Summary: X and modems

 Here is the summary of information I received about X-windows sessions
 over a phone line.  Opinions are mixed.  I haven't had a chance to
 implement any of these options yet, although I will probably try the
 MacX + SLIP configuration when I do.  Thanks to all who responded and I
 apologize for the delay in getting the summary out (I'm working on my
 dissertation - please forgive me ;-) ).
 Pamela Seida
 Bryn Mawr College
 Does anyone know of a way to have an X-windows session over a 9600 baud
 modem from a Mac to a UNIX box of some variety?  Any help would be greatly
 appreciated.  I'll summarize to the net if there is sufficient interest
 (and I get any answers ;-)).
 				Pamela Seida
 				Chemistry Department
 				Bryn Mawr College
 From: shepard.,at, (Ron Shepard)
 Subject: Re:  X and modems
 If you have access to an ARA server on the network, then you can dial
 in from the Mac, run MacX over MacTCP, and have MacTCP running over
 AppleTalk.  You can also run Telnet simultaneously if you choose.
 I have tried to do the same thing using SLIP (and CSLIP) but after a
 few hours of tweaking, I could never get things to work right.  The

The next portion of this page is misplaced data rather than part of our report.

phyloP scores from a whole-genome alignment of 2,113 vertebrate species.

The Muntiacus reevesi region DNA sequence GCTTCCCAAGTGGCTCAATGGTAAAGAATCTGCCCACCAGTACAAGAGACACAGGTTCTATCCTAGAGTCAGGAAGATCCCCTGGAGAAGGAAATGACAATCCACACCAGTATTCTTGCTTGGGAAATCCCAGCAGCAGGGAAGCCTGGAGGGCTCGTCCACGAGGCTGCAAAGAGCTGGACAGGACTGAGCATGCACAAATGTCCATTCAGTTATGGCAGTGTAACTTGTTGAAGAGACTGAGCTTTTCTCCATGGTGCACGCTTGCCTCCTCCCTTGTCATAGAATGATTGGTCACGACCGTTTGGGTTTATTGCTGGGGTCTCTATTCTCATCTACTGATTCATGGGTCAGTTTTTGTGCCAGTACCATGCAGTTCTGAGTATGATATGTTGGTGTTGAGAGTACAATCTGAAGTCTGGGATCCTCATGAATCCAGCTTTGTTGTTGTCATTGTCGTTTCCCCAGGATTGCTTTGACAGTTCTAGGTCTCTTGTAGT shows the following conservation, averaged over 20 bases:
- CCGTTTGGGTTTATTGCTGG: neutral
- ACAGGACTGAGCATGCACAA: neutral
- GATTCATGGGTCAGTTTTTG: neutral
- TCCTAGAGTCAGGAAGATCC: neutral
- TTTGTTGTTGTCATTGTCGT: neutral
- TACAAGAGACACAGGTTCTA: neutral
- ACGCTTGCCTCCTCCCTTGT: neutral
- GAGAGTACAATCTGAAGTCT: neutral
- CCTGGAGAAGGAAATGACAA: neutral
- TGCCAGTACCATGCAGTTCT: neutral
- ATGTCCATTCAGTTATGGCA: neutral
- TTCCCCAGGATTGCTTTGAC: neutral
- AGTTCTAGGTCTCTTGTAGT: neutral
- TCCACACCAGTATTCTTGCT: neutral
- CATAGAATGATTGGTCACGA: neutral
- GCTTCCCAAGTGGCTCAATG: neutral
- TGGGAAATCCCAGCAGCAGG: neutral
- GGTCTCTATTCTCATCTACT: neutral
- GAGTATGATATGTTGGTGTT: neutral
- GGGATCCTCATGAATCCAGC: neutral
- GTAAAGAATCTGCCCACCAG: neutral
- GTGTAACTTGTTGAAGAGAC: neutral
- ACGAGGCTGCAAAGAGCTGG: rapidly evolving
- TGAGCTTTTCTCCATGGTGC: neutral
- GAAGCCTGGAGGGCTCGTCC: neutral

ARA approach worked first time, so I never got around to debugging the
 SLIP connection.  There could well be some performance advantage to using
 SLIP directly.  -Ron
 From: chiremv!andromeda!jeffb.,at,.uunet.UU.NET (Jeff Blaney)
 Subject:  Re: X and modems
 AppleTalk Remote Access software (available from Apple) will let you run
 AppleTalk thru a modem; I use a 14.4 Kb modem.  In addition to standard
 LocalTalk network features (file sharing, email, etc), you can also run
 MacX (and probably other X-servers, although I haven't tried them).
 X performance at 14.4 Kb is very sluggish; I only resort to this when
 Jeff Blaney
 From: Mr Andrew D Allen <chp1aa.,at,>
 Subject: Re: X and modems
 I have not had experience of this specific problem, but if you are attaching to
 the UNIX box from the MAC then you would need to set the display environment
 variable of the UNIX box to the Mac. The by invoking X commands from the unix